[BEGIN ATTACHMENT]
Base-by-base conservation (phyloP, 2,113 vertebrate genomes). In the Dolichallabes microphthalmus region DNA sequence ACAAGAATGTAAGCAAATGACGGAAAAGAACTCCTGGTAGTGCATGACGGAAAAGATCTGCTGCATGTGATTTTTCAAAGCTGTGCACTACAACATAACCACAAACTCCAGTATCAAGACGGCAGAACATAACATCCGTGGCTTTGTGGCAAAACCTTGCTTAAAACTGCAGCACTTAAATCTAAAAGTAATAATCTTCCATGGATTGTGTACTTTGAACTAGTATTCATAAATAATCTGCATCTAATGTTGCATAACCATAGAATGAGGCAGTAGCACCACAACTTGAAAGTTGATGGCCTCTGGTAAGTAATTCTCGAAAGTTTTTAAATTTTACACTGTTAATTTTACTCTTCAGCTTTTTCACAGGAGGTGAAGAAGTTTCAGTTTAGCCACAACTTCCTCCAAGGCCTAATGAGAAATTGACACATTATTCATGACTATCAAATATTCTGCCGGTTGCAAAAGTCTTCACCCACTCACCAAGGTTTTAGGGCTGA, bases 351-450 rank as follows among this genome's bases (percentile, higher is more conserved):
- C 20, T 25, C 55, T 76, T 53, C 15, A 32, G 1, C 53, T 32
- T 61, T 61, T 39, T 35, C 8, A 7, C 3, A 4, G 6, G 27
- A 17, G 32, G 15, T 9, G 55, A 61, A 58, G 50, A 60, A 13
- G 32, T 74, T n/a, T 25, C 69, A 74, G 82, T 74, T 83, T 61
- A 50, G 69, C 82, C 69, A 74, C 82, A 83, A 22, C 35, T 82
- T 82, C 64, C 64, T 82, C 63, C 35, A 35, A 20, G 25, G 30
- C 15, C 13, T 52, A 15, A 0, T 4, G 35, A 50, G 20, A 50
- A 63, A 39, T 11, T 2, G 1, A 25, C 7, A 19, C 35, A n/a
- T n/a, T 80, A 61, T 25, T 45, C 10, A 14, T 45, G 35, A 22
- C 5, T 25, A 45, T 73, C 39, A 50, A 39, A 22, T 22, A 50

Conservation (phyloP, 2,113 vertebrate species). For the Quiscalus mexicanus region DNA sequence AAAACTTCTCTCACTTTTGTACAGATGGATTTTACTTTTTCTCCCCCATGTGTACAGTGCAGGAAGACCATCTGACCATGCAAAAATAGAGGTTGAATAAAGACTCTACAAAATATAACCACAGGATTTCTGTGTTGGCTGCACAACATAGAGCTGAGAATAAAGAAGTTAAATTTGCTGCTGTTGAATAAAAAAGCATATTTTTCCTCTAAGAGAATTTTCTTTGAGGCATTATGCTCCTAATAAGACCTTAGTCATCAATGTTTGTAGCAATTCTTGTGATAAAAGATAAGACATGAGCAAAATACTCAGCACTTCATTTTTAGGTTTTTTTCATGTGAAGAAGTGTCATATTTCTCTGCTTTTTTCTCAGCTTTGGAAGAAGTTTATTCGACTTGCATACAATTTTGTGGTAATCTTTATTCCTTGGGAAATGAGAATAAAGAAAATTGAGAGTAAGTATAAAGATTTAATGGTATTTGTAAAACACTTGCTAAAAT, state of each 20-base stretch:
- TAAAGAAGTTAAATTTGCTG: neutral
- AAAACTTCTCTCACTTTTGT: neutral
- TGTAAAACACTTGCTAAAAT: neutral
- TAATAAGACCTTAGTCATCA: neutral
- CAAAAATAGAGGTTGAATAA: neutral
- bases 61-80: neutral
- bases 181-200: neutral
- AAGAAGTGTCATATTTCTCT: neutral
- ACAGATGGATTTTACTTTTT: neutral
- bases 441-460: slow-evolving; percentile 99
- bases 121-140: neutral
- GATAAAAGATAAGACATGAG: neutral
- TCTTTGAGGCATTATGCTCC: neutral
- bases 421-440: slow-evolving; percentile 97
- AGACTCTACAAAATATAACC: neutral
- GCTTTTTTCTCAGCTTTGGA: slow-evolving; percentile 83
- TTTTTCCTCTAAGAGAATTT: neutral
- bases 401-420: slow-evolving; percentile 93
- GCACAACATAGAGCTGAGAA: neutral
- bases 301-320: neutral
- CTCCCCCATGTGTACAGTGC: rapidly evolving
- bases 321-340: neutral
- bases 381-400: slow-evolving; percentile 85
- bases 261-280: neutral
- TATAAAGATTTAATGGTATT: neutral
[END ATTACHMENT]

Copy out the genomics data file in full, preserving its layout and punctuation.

Base-by-base conservation (phyloP, 2,113 vertebrate genomes). In the Dolichallabes microphthalmus region DNA sequence ACAAGAATGTAAGCAAATGACGGAAAAGAACTCCTGGTAGTGCATGACGGAAAAGATCTGCTGCATGTGATTTTTCAAAGCTGTGCACTACAACATAACCACAAACTCCAGTATCAAGACGGCAGAACATAACATCCGTGGCTTTGTGGCAAAACCTTGCTTAAAACTGCAGCACTTAAATCTAAAAGTAATAATCTTCCATGGATTGTGTACTTTGAACTAGTATTCATAAATAATCTGCATCTAATGTTGCATAACCATAGAATGAGGCAGTAGCACCACAACTTGAAAGTTGATGGCCTCTGGTAAGTAATTCTCGAAAGTTTTTAAATTTTACACTGTTAATTTTACTCTTCAGCTTTTTCACAGGAGGTGAAGAAGTTTCAGTTTAGCCACAACTTCCTCCAAGGCCTAATGAGAAATTGACACATTATTCATGACTATCAAATATTCTGCCGGTTGCAAAAGTCTTCACCCACTCACCAAGGTTTTAGGGCTGA, bases 351-450 rank as follows among this genome's bases (percentile, higher is more conserved):
- C 20, T 25, C 55, T 76, T 53, C 15, A 32, G 1, C 53, T 32
- T 61, T 61, T 39, T 35, C 8, A 7, C 3, A 4, G 6, G 27
- A 17, G 32, G 15, T 9, G 55, A 61, A 58, G 50, A 60, A 13
- G 32, T 74, T n/a, T 25, C 69, A 74, G 82, T 74, T 83, T 61
- A 50, G 69, C 82, C 69, A 74, C 82, A 83, A 22, C 35, T 82
- T 82, C 64, C 64, T 82, C 63, C 35, A 35, A 20, G 25, G 30
- C 15, C 13, T 52, A 15, A 0, T 4, G 35, A 50, G 20, A 50
- A 63, A 39, T 11, T 2, G 1, A 25, C 7, A 19, C 35, A n/a
- T n/a, T 80, A 61, T 25, T 45, C 10, A 14, T 45, G 35, A 22
- C 5, T 25, A 45, T 73, C 39, A 50, A 39, A 22, T 22, A 50

Conservation (phyloP, 2,113 vertebrate species). For the Quiscalus mexicanus region DNA sequence AAAACTTCTCTCACTTTTGTACAGATGGATTTTACTTTTTCTCCCCCATGTGTACAGTGCAGGAAGACCATCTGACCATGCAAAAATAGAGGTTGAATAAAGACTCTACAAAATATAACCACAGGATTTCTGTGTTGGCTGCACAACATAGAGCTGAGAATAAAGAAGTTAAATTTGCTGCTGTTGAATAAAAAAGCATATTTTTCCTCTAAGAGAATTTTCTTTGAGGCATTATGCTCCTAATAAGACCTTAGTCATCAATGTTTGTAGCAATTCTTGTGATAAAAGATAAGACATGAGCAAAATACTCAGCACTTCATTTTTAGGTTTTTTTCATGTGAAGAAGTGTCATATTTCTCTGCTTTTTTCTCAGCTTTGGAAGAAGTTTATTCGACTTGCATACAATTTTGTGGTAATCTTTATTCCTTGGGAAATGAGAATAAAGAAAATTGAGAGTAAGTATAAAGATTTAATGGTATTTGTAAAACACTTGCTAAAAT, state of each 20-base stretch:
- TAAAGAAGTTAAATTTGCTG: neutral
- AAAACTTCTCTCACTTTTGT: neutral
- TGTAAAACACTTGCTAAAAT: neutral
- TAATAAGACCTTAGTCATCA: neutral
- CAAAAATAGAGGTTGAATAA: neutral
- bases 61-80: neutral
- bases 181-200: neutral
- AAGAAGTGTCATATTTCTCT: neutral
- ACAGATGGATTTTACTTTTT: neutral
- bases 441-460: slow-evolving; percentile 99
- bases 121-140: neutral
- GATAAAAGATAAGACATGAG: neutral
- TCTTTGAGGCATTATGCTCC: neutral
- bases 421-440: slow-evolving; percentile 97
- AGACTCTACAAAATATAACC: neutral
- GCTTTTTTCTCAGCTTTGGA: slow-evolving; percentile 83
- TTTTTCCTCTAAGAGAATTT: neutral
- bases 401-420: slow-evolving; percentile 93
- GCACAACATAGAGCTGAGAA: neutral
- bases 301-320: neutral
- CTCCCCCATGTGTACAGTGC: rapidly evolving
- bases 321-340: neutral
- bases 381-400: slow-evolving; percentile 85
- bases 261-280: neutral
- TATAAAGATTTAATGGTATT: neutral